Crack Addiction and Abuse


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Crack cocaineCrack
cocaine is simply another form of cocaine base. The substance is so
named for the crackling sound that occurs when it is heated. Also
derived from powder cocaine, manufacturing crack cocaine involves
dissolving the powdered form of the drug in a solution of sodium
bicarbonate and water. The solution is heated and a solid substance
separates from the boiling mixture. This solid substance, crack cocaine,
is removed and allowed to dry. The crack cocaine is then broken or cut
into “rocks,” each typically weighing from one-tenth to
one-half a gram. One gram of pure powder cocaine will yield
approximately 0.89 grams of crack cocaine. Crack cocaine purchased on
the street though is not necessarily pure because many times additives
or fillers are used in the manufacturing process.


Home “freebasing” (producing pure cocaine with an
ethyl ether-based distillation process) became popular in the 1970s.
However, after a number of highly publicized accidents—including one
in which comedian Richard Pryor set himself on fire with the ether and
nearly died—the danger of working with ether in an already intoxicated
state became well known. In the mid-1980s it became known that
sodium-bicarbonate or ammonia could be substituted for ether for the
same result with much less hazard. Around this time, drug gangs began to
market the new product vigorously.


Cocaine base (including coca paste, freebase cocaine, and
crack cocaine) is usually smoked in pipes constructed of glass bowls
using fine mesh screens to hold the drug. The user heats the side of the
bowl (usually with a lighter), and the heat causes the cocaine base to
vaporize. Alternatively, crack cocaine can be sprinkled in marijuana or
tobacco cigarettes and smoked. 


Crack has the same effects as other types of cocaine but much
more intense. The effects, however, are also more short lived, and once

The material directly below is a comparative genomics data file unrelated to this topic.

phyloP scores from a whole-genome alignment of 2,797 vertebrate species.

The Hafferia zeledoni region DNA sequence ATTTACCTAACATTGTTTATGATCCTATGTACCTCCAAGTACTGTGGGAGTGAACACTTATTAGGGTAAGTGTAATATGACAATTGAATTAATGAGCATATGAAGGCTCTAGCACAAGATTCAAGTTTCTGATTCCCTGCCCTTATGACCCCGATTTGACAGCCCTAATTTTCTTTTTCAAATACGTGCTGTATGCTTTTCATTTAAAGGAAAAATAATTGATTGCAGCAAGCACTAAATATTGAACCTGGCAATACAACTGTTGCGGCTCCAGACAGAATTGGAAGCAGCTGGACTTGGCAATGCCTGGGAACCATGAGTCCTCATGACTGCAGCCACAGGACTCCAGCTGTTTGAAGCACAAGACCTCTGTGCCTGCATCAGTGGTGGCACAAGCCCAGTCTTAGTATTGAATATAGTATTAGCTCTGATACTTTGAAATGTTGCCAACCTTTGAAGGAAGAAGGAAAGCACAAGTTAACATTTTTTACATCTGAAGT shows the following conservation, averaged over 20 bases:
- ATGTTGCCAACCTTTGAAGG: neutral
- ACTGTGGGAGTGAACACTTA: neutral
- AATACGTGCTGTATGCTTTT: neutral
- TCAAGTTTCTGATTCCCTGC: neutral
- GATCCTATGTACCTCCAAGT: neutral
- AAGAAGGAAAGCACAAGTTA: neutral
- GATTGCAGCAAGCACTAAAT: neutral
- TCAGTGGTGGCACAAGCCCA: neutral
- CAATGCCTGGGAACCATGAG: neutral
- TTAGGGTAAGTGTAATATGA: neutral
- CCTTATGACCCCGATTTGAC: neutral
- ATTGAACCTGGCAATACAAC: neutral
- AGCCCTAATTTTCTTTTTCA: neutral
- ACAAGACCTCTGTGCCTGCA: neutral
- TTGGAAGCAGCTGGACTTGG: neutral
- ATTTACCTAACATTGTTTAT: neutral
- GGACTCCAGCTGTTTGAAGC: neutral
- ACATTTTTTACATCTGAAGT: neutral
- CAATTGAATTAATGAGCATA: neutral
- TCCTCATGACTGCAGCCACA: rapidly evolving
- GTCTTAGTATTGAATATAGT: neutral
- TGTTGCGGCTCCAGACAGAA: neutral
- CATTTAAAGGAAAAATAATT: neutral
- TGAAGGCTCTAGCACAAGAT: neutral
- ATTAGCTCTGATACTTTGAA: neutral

the drug leaves the brain, the user experiences a “coke crash”
that includes depression, irritability, and fatigue, a greatly increased
risk of abnormal heart rhythms, high blood pressure, stroke and death.

Long-term consequences include: the coughing of black phlegm,
wheezing, lung trauma and bleeding, hoarseness, parched lips, tongue and
throat from inhaling hot fumes, mental deterioration, psychosis,
suicidal thoughts, social withdrawal and violent behavior.


Physical Dependence: Moderate
Psychological Dependence: Severe
Tolerance: Strong

Crack is a highly addictive substance, at least in the psychological
sense. While the physical withdrawal is relatively short-term, the
psychological cravings associated with withdrawal can last for months.
Crack withdrawal symptoms include intense cravings for the drug, hunger,
irritability, apathy, severe depression, paranoia, suicidal thoughts,
loss of sex drive, insomnia or excessive sleep. Often, more crack is
used to reduce these unpleasant effects. More than one user of cocaine
has said that using the drug was more important than food, sex, friends,
family, or jobs. Their main concern was how to ease the undesirable
effects of being without the drug.

As noted above crack is a highly addictive substance.
Additionally, because of the nature of addiction, the newly recovering
user is often in a somewhat depleted physical state. Because of this,
the first step to treatment is usually a detoxification done in a
hospital or medically supervised setting. After detoxification,
residential treatment or twelve-step programs, such as the ones listed
below are generally recommended.

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